Arrow-right Camera
Go to e-Edition Sign up for newsletters Customer service
Subscribe now
Sports >  WSU football

Washington State offensive line could be binded by tackles with lots in common

UPDATED: Fri., April 6, 2018

PULLMAN – The players who could bookend Washington State’s offensive line this fall have much more in common than a shared “offensive tackle” title.

On the left side is Andre Dillard, a redshirt senior who’s listed at 6-foot-5, 306 pounds. On the right is Abraham Lucas, a redshirt freshman who stands 6-6 and checks in at 305 pounds.

And, unbeknownst to both players until Lucas showed up to Pullman on his recruiting visit, the Cougars teammates grew up within close proximity to one another. Just 20 miles of terrain separates Lucas’ hometown of Everett from Dillard’s nest in Woodinville.

Their prep careers overlapped for one season, in 2013, and Lucas’ Archbishop Murphy Wildcats play in Washington’s 2A classification – two tiers below Dillard’s Woodinville Falcons – so the players never bumped into one another at the high school level.

“It’s kind of funny,” Lucas said. “I grew up like 20 minutes from him and I never even knew him.”

But Lucas’ official visit to WSU, and his subsequent commitment to the Cougars, spurred a team-wide joke that the second-year player may never hear the end of.

In their circle, he goes by “Little Andre” or “Little Dillard.” Apart from their physical makeup and western Washington upbringing, the offensive tackles have another striking similarity. You wouldn’t mistake them for identical twins, but if you were to pick a set of brothers from the Cougars’ 93-man spring roster, Lucas and Dillard might be the first to come to mind.

“It’s funny, I came up here (to visit) and they’re like, ‘Is this guy your brother?’ ” Lucas said. “(Andre) was like, ‘Oh no, I’m hosting this guy.’

“I guess we have some sort of a resemblance. I guess I kind of see it, but I don’t want to say that I see it just because I think that’s kind of weird.”

Not that Lucas minds having Dillard in his corner.

A fifth-year senior, Dillard becomes the elder statesmen of WSU’s offensive line – one that recently graduated a former unanimous All-American, left guard Cody O’Connell, a three-time All-Pac-12 Conference right tackle, Cole Madison, and a 14-game starter, right guard B.J. Salmonson.

Dillard isn’t far behind O’Connell or Madison when it comes to career accolades or games played and enters his senior season as a two-time all-conference honoree who’s played in 29 games and started in 26. Dillard may have been WSU’s best NFL Draft prospect on the OL had he declared after his redshirt sophomore season. Even with minimal improvement this fall, he’ll have a chance to climb into the top two rounds of the 2019 Draft.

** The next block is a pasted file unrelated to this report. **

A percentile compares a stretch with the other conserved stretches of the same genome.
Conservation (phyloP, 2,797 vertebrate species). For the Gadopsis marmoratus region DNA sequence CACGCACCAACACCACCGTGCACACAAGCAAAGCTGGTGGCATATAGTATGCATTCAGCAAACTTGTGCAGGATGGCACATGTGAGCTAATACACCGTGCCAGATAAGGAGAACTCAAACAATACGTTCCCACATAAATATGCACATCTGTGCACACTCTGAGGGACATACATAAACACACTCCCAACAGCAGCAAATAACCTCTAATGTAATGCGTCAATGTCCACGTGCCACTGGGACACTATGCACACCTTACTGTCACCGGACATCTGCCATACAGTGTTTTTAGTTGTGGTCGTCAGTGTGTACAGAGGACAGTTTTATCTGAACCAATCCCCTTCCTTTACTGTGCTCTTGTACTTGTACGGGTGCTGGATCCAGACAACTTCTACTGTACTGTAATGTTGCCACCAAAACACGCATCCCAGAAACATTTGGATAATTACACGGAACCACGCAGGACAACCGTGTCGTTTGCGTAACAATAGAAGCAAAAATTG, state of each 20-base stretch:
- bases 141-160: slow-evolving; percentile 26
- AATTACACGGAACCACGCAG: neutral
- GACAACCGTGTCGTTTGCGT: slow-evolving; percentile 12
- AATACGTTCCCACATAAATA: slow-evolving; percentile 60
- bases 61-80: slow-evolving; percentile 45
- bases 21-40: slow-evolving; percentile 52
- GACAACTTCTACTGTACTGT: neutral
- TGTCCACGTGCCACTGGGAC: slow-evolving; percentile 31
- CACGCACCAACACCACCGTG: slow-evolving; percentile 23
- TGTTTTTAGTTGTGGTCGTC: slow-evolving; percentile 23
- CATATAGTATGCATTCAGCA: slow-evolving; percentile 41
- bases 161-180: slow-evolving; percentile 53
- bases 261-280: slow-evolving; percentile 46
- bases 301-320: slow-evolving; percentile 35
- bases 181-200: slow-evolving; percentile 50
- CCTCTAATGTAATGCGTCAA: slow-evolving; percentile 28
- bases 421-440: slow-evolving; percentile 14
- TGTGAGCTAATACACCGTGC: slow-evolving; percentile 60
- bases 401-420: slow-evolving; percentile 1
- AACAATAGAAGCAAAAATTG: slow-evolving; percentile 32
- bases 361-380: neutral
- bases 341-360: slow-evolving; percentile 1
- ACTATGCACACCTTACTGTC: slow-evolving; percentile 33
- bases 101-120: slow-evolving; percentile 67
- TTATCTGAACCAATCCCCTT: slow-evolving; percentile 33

For an O-line that has so much to replace, Dillard isn’t a bad place to start.

“As far as technique and stuff, I had really good role models I could look up to last year,” Lucas said. “Cole, Cody, B.J. (Salmonson). Even now, Andre. He was my host when I first came up here and so I looked up to him a lot for technique because he’s a really good tackle.”

Dillard is as cerebral as they come, and the year Lucas spent in his shadow is beginning to pay off.

He could be starting four spots to the right of Dillard when the Cougars open the season at Wyoming in September. WSU’s first offensive line grouping has been consistent since the Cougars started spring camp: Dillard at left tackle, Josh Watson at left guard, Fred Mauigoa at center, Robert Valencia at right guard and Lucas at right tackle.

“I think we’re kind of settling in a little bit,” Lucas said. “We’re still trying to get a little feel for each other. But (offensive line coach) (Mason) Miller’s whole thing is, he’s going to put the best five on the field, which is what he’s supposed to do. If there is changes around the first group, second group, I wouldn’t be surprised because he has to find the starters and who’s going to get the job done the best.”

Granted, Lucas should know he’s already receiving some pretty high marks from his new position coach.

“He’s kind of getting some confidence as he grows,” said Miller, who was hired in February to replace Clay McGuire. “It’s kind of fun to watch. I haven’t been around a young offensive lineman in a couple years – a talented guy like that (who’s) that young. I’m excited to watch him grow, that’s a fun process.”

The Spokesman-Review Newspaper

Local journalism is essential.

Give directly to The Spokesman-Review's Northwest Passages community forums series -- which helps to offset the costs of several reporter and editor positions at the newspaper -- by using the easy options below. Gifts processed in this system are not tax deductible, but are predominately used to help meet the local financial requirements needed to receive national matching-grant funds.

Active Person

Subscribe to the Cougs newsletter

Get the latest Cougs headlines delivered to your inbox as they happen.